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8:11am

Mon March 10, 2014
Code Switch

Stokely Carmichael, A Philosopher Behind The Black Power Movement

Originally published on Mon March 10, 2014 10:26 am

Martin Luther King Jr., shown here with Stokely Carmichael during a voter registration march in Mississippi in 1966, regarded the younger Carmichael as one of the civil rights movement's most promising leaders.
Lynn Pelham Time

Before he became famous — and infamous — for calling on black power for black people, Stokely Carmichael was better known as a rising young community organizer in the civil rights movement. The tall, handsome philosophy major from Howard University spent summers in the South, working with the Student Nonviolent Coordinating Committee, known as SNCC, to get African-Americans in Alabama and Mississippi registered to vote in the face of tremendous, often violent resistance from segregationists.

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3:00pm

Sat February 15, 2014
Code Switch

Drive For Diversity, NASCAR's Commitment To Race

Originally published on Sat February 15, 2014 7:18 pm

Darrell Wallace Jr., a graduate of NASCAR's Drive for Diversity Program, celebrates after winning the NASCAR Camping World Truck Series Kroger 200 at Martinsville Speedway on Oct. 26 in Martinsville, Va.
Robert Laberge NASCAR via Getty Images

On Sunday, the K&N Pro Series East begins down in New Smyrna Beach, Fla. And if the track and pit look a little more diverse than they have in the past, that's in part because of a NASCAR program designed to entice different communities to try out the sport.

Market research says NASCAR's bread-and-butter fan base is about 60 percent male and 80 percent white, mostly from the Southern and Midwestern states. But as the country continues to become even more diverse, the sport is working to make sure its fan base is, too.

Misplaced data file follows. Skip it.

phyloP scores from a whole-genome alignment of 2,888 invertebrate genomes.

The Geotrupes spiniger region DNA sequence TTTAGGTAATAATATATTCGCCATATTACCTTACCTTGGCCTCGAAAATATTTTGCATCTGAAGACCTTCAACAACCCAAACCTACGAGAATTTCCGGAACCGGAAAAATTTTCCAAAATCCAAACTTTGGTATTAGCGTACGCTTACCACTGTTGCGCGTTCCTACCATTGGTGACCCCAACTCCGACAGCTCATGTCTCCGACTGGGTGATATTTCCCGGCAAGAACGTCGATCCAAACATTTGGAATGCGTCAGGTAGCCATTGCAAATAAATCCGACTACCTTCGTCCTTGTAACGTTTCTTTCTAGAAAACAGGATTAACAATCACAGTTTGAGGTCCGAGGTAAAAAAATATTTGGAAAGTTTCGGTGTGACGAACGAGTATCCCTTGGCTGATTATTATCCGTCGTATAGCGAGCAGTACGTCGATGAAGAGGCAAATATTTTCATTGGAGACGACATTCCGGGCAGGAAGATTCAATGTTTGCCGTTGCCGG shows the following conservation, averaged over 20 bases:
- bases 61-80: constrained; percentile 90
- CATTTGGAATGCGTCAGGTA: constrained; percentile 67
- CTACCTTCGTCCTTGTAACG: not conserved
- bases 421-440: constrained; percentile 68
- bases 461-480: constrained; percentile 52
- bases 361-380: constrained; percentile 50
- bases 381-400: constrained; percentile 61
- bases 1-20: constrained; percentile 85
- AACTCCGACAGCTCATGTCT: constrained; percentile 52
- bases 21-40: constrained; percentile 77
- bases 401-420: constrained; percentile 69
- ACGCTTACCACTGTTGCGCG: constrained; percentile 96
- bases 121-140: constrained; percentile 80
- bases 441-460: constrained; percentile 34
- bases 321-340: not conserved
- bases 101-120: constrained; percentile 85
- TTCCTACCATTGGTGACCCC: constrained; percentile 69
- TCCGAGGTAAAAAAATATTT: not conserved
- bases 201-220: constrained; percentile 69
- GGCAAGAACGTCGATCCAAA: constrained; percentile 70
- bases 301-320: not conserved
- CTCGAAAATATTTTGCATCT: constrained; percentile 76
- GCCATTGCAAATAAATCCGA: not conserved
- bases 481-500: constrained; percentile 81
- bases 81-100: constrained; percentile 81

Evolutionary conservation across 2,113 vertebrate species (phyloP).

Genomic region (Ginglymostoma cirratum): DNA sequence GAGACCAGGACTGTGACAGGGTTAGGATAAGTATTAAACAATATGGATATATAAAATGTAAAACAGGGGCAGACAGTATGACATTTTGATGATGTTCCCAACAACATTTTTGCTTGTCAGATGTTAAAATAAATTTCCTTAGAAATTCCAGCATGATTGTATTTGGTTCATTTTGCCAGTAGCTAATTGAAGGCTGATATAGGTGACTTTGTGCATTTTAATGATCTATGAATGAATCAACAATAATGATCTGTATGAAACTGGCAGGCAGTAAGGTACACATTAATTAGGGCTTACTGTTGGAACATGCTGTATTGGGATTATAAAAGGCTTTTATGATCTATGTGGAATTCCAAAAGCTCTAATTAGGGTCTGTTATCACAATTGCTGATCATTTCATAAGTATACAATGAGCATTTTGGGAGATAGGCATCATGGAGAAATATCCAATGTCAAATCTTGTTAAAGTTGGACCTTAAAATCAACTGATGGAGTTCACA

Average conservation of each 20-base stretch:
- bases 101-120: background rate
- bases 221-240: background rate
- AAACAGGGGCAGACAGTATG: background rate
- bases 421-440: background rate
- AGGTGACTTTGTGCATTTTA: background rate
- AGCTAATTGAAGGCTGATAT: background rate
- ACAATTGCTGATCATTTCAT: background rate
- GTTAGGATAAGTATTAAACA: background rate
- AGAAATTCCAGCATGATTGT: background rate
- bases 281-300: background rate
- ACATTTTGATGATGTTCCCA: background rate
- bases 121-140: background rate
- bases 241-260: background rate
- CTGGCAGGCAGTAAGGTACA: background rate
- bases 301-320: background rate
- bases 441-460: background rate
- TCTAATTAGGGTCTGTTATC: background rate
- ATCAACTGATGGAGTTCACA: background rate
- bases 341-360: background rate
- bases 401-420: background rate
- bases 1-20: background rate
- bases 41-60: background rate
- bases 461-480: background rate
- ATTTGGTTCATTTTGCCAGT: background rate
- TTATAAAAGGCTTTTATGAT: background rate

That's a challenge.

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3:01am

Mon February 3, 2014
Television

'American Promise' Probes Race Issues In NYC Private School

Originally published on Tue February 4, 2014 5:42 am

Seun Summers (left) and Idris Brewster have been best friends since before they were kindergartners. They're both college sophomores today, and their parents say each is thriving in his respective school. (Seun is at York College, part of The City University of New York; Idris is at Occidental College in Los Angeles.)
Jason Kempin Getty Images

Monday evening, PBS will air American Promise, a documentary that traces the lives of two African-American students for 13 years. They both enroll as kindergarteners at The Dalton School, an elite private day school in New York City that says it's making a commitment to diversity.